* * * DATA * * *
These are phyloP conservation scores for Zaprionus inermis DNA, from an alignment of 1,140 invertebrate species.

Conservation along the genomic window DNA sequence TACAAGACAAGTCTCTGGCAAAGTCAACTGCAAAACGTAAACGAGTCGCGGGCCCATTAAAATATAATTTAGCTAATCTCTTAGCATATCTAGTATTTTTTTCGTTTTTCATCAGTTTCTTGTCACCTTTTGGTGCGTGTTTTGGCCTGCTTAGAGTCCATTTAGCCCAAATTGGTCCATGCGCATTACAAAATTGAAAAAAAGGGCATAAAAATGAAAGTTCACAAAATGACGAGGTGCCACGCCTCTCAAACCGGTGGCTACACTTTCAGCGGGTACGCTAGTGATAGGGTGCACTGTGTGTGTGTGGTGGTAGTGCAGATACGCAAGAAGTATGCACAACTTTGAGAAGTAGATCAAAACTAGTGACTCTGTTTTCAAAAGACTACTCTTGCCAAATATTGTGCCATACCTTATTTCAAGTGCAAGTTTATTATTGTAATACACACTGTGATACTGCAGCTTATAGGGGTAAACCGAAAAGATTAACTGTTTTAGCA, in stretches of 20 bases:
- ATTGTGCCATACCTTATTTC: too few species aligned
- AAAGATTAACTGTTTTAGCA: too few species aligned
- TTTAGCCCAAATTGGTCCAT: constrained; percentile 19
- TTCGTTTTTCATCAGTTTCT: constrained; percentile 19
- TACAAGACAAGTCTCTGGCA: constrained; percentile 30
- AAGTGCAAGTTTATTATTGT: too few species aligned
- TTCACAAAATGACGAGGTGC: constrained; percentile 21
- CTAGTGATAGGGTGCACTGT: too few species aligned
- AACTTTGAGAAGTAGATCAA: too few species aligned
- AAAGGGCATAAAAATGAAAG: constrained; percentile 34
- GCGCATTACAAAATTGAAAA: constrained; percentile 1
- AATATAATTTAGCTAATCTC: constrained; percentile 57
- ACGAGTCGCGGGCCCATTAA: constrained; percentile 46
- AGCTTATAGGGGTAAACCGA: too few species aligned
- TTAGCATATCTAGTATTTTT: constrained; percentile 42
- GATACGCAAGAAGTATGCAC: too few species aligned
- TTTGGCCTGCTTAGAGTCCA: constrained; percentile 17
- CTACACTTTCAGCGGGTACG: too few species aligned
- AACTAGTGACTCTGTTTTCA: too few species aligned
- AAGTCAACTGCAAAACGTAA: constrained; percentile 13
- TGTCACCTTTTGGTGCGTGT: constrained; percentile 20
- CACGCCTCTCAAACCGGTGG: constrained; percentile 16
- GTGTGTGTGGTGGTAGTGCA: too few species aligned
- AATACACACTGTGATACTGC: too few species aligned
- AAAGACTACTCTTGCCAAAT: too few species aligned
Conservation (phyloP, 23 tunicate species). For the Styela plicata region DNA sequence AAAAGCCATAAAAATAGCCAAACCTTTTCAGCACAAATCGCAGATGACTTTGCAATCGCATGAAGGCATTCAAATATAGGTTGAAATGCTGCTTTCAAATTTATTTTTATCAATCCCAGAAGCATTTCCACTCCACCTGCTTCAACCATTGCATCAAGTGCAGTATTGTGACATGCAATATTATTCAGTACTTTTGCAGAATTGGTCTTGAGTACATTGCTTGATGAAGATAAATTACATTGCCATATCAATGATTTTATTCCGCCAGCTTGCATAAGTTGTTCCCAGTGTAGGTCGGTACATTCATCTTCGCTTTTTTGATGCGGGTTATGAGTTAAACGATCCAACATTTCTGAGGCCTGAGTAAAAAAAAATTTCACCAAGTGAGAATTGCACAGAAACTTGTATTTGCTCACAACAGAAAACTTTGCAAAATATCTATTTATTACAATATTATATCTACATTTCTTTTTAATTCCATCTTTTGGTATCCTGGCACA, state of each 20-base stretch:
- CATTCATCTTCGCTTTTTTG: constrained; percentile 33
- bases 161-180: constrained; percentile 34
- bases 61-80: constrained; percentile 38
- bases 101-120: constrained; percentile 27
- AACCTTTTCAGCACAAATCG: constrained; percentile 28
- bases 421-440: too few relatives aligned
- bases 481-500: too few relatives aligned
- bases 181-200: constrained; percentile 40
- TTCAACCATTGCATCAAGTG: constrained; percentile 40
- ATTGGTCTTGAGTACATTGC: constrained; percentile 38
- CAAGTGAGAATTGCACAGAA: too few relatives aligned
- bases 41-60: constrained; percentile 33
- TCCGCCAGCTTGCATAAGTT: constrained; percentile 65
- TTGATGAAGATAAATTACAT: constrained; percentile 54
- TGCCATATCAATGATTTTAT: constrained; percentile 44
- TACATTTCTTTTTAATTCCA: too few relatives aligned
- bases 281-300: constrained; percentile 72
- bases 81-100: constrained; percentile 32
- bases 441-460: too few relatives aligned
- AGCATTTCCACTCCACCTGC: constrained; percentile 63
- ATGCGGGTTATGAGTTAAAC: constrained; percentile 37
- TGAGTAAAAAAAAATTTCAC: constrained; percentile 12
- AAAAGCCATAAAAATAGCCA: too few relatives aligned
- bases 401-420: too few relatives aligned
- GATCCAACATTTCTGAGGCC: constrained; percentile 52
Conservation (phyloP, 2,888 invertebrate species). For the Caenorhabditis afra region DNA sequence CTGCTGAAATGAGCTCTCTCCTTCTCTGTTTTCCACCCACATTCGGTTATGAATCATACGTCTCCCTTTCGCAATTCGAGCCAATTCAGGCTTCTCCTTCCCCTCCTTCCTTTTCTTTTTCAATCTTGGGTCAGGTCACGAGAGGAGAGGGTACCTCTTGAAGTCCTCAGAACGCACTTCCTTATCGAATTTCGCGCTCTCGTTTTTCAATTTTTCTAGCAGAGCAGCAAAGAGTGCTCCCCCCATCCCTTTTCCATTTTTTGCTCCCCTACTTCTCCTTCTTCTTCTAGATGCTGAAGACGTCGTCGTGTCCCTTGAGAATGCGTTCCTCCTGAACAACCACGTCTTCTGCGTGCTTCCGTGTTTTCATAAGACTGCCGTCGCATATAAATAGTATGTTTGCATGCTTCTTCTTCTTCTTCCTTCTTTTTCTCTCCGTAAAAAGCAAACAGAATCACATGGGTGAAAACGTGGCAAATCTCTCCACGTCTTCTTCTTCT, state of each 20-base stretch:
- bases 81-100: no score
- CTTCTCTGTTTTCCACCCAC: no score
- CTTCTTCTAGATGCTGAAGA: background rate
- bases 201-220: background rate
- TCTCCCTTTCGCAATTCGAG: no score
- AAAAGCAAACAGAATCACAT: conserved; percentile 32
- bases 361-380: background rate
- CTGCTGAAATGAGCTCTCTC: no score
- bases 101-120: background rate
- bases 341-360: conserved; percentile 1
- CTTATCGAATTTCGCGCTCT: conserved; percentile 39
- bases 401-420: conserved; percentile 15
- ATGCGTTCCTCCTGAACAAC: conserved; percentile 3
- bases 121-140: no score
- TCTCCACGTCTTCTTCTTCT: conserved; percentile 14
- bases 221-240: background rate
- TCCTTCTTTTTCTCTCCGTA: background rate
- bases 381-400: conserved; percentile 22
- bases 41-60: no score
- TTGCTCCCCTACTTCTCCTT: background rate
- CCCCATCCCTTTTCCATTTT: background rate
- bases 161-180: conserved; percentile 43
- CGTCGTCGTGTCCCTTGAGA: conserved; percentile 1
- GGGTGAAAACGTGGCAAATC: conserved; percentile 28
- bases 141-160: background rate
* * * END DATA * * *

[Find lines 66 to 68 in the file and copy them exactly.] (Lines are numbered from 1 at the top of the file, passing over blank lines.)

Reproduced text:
- bases 401-420: conserved; percentile 15
- ATGCGTTCCTCCTGAACAAC: conserved; percentile 3
- bases 121-140: no score